Journey with the Shepherd Part One

When you think of God, what image comes to mind? Is it the Righteous Judge sitting on His throne? Is it the King ruling in power and glory? Or maybe, it is the image of a Father loving His children. Perhaps, the most familiar and most loved image of the Lord is that of a Shepherd. Have you ever considered why? Maybe the thought that the Almighty God who created heaven and earth would care and tend to His people like a shepherd does is astounding. But that is what is found in the lines of the 23rd Psalm, penned by King David, a shepherd himself.
“The Lord is my Shepherd” (Psalm 23:1a) is a personal and profound statement. It portrays an intimate relationship between the Shepherd and His sheep. It is a relationship that anyone in the Jewish culture would recognize because they were a nomadic people. But what is the significance for us in our culture today?
The first implication of the relationship between the shepherd and the sheep is ownership. The shepherd uses his own personal resources to buy his sheep. Paul says, “For you are not your own…you were bought with a price…” (1 Corinthians 6:19-20). We were purchased with something far more precious than money; we were bought with the blood of Jesus. Now we belong to Him. And we know we belong to Him when we recognize His voice. Jesus said, “My sheep know My voice and I know them, and they follow Me.”(John 10:27). Just as the sheep know the voice of their shepherd, so we learn the voice of our Shepherd by spending time in His Word. For the Lord Himself asks, “Give ear O my people to My law; Incline your ears to the words of My mouth.”(Psalm 78:1).
David continues his opening thought by saying, “I shall not want.” (Psalm 23:1b). If we truly belong to the Lord, He, as our Shepherd, has the primary responsibility to provide and protect us, his sheep. He promises to meet each and every need in our lives, whether it be physical or spiritual, temporal or eternal. Paul is as confident about this truth as David is. Listen to what he says in Philippians 4:19: “And my God shall supply all your need according to His riches in glory by Christ Jesus.” What a blessing it is to know that our Shepherd knows our needs even before we ask, and that we can be content in His care no matter what need may arise.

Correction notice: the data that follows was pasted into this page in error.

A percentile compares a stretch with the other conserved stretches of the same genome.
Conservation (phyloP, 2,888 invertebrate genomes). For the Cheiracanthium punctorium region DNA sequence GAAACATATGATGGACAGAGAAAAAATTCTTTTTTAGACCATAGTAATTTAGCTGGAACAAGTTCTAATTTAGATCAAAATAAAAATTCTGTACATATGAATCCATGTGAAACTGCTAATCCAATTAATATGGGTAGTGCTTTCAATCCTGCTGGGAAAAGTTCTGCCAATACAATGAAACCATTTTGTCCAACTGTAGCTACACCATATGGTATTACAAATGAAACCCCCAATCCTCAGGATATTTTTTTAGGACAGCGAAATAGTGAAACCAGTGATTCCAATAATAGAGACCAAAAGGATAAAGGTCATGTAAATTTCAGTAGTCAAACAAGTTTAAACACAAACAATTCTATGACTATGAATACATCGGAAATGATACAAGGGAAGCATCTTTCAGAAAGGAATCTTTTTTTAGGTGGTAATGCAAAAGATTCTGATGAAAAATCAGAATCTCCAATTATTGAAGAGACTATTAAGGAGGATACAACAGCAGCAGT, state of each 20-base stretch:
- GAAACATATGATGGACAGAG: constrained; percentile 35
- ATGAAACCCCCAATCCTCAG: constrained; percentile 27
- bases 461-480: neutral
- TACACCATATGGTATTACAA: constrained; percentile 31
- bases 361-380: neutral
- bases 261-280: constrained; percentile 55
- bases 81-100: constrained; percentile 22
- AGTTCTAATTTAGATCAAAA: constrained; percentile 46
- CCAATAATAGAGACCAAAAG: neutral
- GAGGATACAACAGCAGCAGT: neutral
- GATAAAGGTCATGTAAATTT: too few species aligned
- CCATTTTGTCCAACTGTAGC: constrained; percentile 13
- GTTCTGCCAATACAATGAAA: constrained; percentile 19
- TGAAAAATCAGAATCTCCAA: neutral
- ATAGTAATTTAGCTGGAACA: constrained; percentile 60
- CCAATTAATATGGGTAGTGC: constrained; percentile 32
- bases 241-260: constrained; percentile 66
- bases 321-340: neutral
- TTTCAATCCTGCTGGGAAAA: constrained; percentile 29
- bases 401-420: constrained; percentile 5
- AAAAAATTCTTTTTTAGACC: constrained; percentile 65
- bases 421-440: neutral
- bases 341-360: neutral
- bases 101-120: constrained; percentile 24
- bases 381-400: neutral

As if to illustrate his point further, David says, “He makes me to lie down in green pastures…” (Psalm 23:3a). It is important to remember that Israel is in the midst of the desert and vegetation is scarce. The result is that the sheep are totally dependent on the shepherd to find suitable sustenance for them. Often a pasture is only sufficient to feed sheep for one day, and thus the shepherd leads them to another the next. What a picture of the importance of daily feeding on God’s Word.
The shepherd not only knows the nature of the landscape but also the nature of His sheep. Sheep, like their human counterparts, are typically anxious creatures. They will lie down only if all their needs are satisfied and they feel safe. Sheep in a prone position are vulnerable to attack, and it is in the presence and protection of the shepherd that they are able to rest free from worry and fear. How often do the worries of the day rob us from sleep at night? It is in the secure knowledge that our Shepherd is alert and aware of our needs, even when we are not, that we can say with David, “I will both lie down in peace and sleep; For you alone, O Lord, make me dwell in safety.” (Psalm 4:8).
David completes the pastoral couplet in Psalm 23:3b by saying, “He leads me beside still waters.” Thirsty sheep can present a dangerous situation because they will wander until they quench their thirst. And, as you may know, sheep were not blessed with a great amount of intelligence. They can very easily get lost, stuck on a ledge, or even drown in search of water. Stagnant or stormy water could be fatal. Sheep need fresh, still, peaceful water. This water allows sheep to come freely and drink. And only the shepherd knows where to find such water. Our source is the Shepherd Himself. Jesus says, “If anyone thirsts, let him come to Me and drink.” (John 7:37). He alone is the living water.
Yet, despite the knowledge that all our needs will be met, there are times we get discouraged. Our feet get tired and our load heavy. The Lord knows, and speaks through His Word to encourage us. And we can say with David, “He restores my soul.” (Psalm 23:3a).
Finally, without proper direction and guidance, sheep left to their own devices will wander off. Therefore, a good shepherd will walk in front of them, leading them in the paths that are good and safe. So it is with the Lord. As David says, “He leads me in the paths of righteousness for His Name’s sake.” (Psalm 23:3b). He directs us in His ways so that, in following Him, we become as perfect as He is and bring glory to Him. He guides us, not because of our goodness, but because of His grace.
What a privilege to belong to a Shepherd who bought us with His own blood, provides for our each and every daily need, and leads us in the paths in which we should go. But the best part of the journey with the Shepherd is yet to come. Until then, we as His sheep, can rest in His loving arms and be content.

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About Katherine Wacker

Katherine Wacker is currently a reviewer for Bethany House Publishers, and Howard Books. She is a Craftsman graduate of the Jerry B. Jenkins Christian Writer’s Guild. She holds a B.A in History from San Diego State-Imperial Valley Campus. In her spare time she likes to read books, watch sports, and do jigsaw puzzles. She lives at home with her parents and three dogs, Charlie, Roscoe and Daisy.
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